An Interview with Vitaly Mansky (Director)
The Grey Sun
Q: As a person raised in Russia, how did you regard Cuba, the locale of this film?
VM: While filming, I felt a strong current of energy that’s genetically carried on in the Cuban people. The climate is warm and tropical, compared to Russia. That’s why people spend more time outdoors, in contact with the community. In cold regions, people hibernate indoors and tend to become introverted. While both countries run under socialist state systems, the climate differentiates the characteristic of the people. I think the Cuban people’s strong energy allows us to see, dramatically, how limited their personal freedom is. When I was 14–15 years old (in Russia), there were few people who knew firsthand of a world before the revolution. But in Cuba, whose revolution took place only 50 years ago, there are still people who remember the revolution and how life was before it. If you take the example of a zoo, it is like the difference between an animal who was caught from the wild and an animal who was born encaged.
Q: The opening scene shows corpses being dug up from their graves. Why did they have to be unearthed?
VM: Post-revolution Cuba is very poor and there are no resources to build new graves. While the family of the deceased usually pays for the grave, financial difficulties normally keep them from paying more than one year’s fee. That’s why the corpses are dug up a year after the burial and transferred to a wooden box that is kept in someplace like a warehouse. It is cheaper than the grave, but as this also costs money, eventually the remains are thrown out. This was beyond my imagination. It would be a nightmare if I had to unearth my dead father’s bones. If you remember the supervisor character in the film, he actually died in a traffic accident after the filming was complete. His bones have already been dug up.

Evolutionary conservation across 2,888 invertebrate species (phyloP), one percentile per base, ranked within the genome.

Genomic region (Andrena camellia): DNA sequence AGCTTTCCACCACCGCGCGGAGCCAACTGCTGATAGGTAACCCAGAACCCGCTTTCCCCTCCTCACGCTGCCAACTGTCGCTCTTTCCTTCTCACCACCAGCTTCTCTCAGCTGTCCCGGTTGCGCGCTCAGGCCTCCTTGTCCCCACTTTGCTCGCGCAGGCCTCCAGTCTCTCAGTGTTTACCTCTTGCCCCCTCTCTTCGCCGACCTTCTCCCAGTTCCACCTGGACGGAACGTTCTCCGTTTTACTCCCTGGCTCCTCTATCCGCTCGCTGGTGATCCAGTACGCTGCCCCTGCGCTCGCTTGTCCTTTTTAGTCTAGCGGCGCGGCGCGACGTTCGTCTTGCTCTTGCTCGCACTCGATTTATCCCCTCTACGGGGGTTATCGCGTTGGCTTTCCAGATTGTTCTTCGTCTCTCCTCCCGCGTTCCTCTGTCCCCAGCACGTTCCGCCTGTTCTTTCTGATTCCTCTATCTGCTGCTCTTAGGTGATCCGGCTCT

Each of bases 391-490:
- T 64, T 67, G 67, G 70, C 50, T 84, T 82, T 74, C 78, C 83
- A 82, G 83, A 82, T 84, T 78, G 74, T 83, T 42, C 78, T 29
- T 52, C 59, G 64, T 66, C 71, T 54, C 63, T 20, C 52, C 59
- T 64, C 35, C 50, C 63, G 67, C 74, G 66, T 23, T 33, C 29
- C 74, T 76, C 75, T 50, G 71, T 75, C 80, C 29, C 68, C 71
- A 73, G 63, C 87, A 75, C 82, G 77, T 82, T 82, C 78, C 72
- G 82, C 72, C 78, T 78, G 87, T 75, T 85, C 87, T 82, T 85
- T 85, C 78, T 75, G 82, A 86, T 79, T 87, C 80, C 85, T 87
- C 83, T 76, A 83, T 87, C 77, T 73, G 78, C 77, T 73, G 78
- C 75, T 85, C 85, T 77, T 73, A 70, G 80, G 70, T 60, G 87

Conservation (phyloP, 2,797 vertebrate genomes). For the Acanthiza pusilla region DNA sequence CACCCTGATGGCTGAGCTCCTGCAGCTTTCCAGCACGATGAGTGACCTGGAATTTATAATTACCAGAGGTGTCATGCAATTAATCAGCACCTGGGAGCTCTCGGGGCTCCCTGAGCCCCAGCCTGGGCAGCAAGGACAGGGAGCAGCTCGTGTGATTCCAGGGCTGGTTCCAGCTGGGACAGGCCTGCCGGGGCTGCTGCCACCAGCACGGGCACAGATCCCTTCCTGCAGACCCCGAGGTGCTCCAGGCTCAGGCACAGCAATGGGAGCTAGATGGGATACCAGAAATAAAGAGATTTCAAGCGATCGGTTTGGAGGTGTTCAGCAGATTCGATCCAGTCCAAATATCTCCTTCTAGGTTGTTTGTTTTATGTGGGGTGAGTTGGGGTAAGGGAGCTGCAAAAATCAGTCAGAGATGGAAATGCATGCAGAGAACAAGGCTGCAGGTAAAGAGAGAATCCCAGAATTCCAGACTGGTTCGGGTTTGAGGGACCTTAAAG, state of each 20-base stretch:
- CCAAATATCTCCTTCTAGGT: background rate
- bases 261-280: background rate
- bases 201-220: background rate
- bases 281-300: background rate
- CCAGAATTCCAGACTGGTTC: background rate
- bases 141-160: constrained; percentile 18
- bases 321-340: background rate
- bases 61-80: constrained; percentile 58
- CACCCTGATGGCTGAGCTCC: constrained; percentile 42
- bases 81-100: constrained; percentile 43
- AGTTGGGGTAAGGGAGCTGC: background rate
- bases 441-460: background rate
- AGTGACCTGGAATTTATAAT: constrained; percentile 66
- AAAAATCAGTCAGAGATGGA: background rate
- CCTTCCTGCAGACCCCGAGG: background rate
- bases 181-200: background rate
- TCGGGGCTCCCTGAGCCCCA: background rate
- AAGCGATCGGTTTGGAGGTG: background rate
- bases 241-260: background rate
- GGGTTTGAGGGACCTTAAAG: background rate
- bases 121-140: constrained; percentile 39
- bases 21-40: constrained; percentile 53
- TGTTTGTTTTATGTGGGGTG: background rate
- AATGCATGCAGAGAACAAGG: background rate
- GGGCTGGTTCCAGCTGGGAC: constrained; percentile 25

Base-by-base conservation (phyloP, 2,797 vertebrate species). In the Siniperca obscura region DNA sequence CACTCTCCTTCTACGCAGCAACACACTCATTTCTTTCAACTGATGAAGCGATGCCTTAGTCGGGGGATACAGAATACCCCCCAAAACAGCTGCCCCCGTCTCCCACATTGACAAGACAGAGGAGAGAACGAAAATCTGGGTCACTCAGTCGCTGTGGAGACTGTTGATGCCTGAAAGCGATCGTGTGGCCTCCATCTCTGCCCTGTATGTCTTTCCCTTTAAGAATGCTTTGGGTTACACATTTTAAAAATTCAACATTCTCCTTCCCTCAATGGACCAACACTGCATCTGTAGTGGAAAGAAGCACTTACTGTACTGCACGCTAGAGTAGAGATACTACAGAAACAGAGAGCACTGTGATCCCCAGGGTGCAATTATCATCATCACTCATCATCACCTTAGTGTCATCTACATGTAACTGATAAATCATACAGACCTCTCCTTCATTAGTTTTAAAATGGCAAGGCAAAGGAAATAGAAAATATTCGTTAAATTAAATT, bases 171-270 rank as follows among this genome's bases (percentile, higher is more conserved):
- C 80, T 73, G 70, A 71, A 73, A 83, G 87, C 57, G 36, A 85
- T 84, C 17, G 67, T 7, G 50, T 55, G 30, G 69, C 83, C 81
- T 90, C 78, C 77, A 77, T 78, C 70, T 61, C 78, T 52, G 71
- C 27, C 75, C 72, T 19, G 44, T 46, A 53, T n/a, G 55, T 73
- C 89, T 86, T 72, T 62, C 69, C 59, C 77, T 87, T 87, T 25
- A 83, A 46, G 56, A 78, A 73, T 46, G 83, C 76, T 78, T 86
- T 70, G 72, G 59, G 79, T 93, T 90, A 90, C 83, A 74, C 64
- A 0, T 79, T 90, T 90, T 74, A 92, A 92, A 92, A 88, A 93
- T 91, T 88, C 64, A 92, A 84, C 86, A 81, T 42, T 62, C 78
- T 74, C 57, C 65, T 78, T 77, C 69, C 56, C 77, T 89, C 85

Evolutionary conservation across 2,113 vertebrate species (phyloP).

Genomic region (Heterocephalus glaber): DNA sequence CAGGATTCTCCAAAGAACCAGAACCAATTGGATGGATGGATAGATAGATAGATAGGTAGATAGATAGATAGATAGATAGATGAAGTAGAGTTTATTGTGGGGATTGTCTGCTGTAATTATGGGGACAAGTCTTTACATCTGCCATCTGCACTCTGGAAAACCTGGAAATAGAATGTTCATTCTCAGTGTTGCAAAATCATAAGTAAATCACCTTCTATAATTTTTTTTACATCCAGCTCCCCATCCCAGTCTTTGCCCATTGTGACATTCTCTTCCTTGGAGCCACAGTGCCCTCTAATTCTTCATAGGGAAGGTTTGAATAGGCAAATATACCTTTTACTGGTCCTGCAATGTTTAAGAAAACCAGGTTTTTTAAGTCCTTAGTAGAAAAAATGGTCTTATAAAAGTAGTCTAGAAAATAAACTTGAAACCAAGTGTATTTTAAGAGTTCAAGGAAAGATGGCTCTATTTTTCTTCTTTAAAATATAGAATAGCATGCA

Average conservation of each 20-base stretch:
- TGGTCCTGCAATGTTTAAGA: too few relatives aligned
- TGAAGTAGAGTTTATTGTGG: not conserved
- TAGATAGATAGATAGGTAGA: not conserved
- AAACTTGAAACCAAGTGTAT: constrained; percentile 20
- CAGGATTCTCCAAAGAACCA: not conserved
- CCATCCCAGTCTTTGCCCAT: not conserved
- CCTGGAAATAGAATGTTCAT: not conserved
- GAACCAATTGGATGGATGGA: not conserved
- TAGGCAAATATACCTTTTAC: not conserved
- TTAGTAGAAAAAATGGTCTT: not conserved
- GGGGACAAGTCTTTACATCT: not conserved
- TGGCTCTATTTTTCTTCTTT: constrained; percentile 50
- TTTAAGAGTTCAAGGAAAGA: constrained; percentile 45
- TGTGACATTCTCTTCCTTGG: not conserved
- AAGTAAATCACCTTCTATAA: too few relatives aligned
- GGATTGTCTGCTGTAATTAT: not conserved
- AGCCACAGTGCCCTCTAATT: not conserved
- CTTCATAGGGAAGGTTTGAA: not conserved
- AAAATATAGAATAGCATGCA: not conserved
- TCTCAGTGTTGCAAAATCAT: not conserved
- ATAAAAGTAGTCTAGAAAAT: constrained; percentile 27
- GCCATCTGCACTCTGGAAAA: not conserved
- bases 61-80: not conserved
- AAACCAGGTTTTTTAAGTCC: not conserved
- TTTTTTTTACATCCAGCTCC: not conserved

Q: The girl’s sexy dancing struck my attention.
VM: Many teenage girls in Cuba are prostituting themselves. They do it not for new clothes or bags, but for the livelihood of their families and themselves. The shoemaker in the film also prostitutes himself to female tourists from abroad. That’s why he can live in such a nice house. The state pronounces that “Cuba is a wonderful country” while teenagers sell their bodies to make a living. Can that contradiction coexist in one person? Close your eyes for a minute and think about it.
Q: Would it be difficult to show this film in socialist Cuba?
VM: Yes, now it is virtually impossible. But I do also think that in the near future, this film will be able to be shown in Cuba. Whether this is an artistic film or not, it is undoubtedly an important historical record of the current reality in Cuba.
(Compiled by Shibasaki Narumi)
Interviewers: Shibasaki Narumi, Morikawa Miku / Interpreter: Okabayashi Naoko / Translator: Fujioka Asako
Photography: Nogami Taka / Video: Uno Yukiko / 2013-10-12